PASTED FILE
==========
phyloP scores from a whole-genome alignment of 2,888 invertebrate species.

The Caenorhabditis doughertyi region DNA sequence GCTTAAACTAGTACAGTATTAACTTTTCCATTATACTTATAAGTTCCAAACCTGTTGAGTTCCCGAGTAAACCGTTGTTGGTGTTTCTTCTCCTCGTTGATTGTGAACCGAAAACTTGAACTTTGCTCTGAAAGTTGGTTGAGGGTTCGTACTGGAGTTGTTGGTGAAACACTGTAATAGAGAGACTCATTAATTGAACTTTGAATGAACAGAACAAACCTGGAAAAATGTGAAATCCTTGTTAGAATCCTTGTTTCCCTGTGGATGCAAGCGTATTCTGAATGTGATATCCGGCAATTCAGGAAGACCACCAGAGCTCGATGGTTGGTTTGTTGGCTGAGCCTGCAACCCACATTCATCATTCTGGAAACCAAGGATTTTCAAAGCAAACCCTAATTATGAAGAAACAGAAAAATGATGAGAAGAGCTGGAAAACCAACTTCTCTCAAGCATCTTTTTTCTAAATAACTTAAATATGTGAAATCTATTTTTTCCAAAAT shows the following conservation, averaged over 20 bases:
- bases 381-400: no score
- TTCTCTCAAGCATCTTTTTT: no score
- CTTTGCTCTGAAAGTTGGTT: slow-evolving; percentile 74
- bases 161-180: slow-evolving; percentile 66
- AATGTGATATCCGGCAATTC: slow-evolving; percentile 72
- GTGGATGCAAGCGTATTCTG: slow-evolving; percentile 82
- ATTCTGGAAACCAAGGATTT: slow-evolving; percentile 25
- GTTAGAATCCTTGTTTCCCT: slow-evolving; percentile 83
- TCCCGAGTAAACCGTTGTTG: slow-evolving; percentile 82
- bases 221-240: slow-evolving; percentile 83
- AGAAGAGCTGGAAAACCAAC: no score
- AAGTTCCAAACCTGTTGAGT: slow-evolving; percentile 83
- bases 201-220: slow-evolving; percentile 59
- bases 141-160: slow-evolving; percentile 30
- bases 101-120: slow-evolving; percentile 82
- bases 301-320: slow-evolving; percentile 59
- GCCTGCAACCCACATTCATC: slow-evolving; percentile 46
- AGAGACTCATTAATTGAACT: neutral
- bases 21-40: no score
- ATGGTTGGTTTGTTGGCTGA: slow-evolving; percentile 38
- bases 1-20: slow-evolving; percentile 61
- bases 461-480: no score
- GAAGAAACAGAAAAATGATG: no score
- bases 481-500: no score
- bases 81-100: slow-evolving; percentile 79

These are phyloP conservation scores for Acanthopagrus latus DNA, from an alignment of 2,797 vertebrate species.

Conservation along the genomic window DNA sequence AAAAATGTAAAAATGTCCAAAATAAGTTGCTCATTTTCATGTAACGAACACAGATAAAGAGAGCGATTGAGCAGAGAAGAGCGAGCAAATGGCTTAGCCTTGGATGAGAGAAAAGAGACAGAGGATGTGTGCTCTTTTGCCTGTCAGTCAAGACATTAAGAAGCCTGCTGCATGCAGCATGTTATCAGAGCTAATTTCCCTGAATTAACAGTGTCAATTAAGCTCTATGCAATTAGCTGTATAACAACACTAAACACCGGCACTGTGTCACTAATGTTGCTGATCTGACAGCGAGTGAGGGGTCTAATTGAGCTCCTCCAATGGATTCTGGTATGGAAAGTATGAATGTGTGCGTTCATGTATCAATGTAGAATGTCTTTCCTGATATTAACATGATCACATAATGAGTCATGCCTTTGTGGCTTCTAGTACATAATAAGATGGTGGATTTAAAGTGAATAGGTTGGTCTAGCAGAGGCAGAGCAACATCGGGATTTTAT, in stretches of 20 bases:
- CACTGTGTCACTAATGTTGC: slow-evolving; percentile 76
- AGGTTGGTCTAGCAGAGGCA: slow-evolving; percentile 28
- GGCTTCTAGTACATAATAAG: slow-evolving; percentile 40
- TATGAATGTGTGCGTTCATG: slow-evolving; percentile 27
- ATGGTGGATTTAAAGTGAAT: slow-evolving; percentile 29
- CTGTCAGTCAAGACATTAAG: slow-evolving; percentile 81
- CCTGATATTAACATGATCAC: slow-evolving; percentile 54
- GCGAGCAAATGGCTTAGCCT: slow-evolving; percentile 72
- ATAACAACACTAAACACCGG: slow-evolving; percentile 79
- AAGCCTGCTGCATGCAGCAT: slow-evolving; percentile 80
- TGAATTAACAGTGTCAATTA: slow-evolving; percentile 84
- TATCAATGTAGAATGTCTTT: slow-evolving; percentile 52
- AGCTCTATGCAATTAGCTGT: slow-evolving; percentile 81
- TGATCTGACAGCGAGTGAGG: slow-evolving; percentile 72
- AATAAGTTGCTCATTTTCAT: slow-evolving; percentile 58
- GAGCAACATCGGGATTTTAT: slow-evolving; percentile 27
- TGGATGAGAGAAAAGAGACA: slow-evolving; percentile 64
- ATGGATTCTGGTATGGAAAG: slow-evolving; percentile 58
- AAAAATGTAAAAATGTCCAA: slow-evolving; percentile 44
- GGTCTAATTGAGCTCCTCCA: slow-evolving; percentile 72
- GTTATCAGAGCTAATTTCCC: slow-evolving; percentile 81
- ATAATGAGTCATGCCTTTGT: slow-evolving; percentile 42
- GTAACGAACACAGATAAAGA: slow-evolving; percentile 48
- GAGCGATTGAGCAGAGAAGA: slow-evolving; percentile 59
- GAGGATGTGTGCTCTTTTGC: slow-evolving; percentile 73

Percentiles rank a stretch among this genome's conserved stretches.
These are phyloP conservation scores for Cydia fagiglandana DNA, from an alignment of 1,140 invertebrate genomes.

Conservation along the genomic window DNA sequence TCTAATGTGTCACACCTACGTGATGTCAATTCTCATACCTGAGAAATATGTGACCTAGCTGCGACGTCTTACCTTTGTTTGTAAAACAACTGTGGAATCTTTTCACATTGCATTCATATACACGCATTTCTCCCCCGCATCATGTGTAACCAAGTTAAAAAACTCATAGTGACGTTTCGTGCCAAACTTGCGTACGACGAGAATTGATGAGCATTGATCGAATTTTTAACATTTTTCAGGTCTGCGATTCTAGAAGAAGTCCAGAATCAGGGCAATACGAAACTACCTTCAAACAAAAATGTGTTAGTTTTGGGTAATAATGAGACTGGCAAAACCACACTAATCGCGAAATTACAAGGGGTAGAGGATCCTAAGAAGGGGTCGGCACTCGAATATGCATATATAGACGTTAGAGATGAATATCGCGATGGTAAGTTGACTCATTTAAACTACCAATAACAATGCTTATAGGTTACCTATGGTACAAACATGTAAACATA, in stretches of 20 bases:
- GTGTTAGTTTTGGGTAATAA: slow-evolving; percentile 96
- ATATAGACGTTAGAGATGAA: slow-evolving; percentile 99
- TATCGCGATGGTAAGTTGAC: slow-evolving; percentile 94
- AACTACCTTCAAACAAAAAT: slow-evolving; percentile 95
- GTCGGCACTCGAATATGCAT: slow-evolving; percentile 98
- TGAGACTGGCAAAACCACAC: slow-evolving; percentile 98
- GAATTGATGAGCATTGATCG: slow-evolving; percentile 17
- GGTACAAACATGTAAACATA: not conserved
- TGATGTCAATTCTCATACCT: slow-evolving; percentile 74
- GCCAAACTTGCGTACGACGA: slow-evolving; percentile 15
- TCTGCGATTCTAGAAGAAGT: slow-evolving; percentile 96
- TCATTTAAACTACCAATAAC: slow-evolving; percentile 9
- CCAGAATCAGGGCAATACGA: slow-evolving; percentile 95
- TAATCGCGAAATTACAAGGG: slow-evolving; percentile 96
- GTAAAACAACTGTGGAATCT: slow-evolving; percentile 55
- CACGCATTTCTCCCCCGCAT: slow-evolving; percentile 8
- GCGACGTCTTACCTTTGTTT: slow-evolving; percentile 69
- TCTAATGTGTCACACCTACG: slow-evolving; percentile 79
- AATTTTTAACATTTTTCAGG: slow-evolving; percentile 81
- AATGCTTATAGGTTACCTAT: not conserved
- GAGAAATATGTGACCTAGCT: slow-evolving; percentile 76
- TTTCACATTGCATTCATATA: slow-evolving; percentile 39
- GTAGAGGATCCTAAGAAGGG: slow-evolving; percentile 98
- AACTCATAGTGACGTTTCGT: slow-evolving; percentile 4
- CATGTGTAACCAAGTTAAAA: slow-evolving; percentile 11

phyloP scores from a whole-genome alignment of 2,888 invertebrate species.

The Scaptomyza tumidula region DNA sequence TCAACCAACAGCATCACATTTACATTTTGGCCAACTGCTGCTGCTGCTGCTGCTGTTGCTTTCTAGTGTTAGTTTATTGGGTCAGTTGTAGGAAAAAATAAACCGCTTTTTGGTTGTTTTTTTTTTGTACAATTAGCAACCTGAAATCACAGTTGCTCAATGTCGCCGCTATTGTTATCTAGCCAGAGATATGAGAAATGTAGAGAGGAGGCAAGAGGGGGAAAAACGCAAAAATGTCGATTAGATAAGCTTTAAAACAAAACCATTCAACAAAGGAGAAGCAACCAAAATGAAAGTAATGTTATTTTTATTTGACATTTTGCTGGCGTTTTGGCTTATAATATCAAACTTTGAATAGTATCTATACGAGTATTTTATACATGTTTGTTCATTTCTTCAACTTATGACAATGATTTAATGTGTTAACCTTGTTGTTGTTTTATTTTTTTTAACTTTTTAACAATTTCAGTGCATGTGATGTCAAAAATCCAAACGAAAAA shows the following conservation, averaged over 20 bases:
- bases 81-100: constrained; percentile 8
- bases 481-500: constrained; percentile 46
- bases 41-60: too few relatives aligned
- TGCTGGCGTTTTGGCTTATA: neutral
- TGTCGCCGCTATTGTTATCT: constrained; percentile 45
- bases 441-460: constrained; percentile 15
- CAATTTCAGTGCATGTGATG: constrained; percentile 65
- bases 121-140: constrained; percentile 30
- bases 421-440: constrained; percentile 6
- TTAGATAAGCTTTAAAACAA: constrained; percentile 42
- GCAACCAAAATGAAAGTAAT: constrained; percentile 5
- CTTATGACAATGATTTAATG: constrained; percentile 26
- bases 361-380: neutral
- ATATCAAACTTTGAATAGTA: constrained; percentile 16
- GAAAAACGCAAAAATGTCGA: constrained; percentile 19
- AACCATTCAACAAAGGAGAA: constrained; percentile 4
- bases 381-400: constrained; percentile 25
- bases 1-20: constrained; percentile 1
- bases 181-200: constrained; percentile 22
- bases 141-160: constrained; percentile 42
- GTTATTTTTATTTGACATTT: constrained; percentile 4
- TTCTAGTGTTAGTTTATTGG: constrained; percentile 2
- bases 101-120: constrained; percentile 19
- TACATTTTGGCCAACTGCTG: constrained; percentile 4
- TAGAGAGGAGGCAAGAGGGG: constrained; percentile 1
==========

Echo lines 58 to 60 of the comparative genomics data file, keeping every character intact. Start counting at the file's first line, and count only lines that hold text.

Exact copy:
- GTGTTAGTTTTGGGTAATAA: slow-evolving; percentile 96
- ATATAGACGTTAGAGATGAA: slow-evolving; percentile 99
- TATCGCGATGGTAAGTTGAC: slow-evolving; percentile 94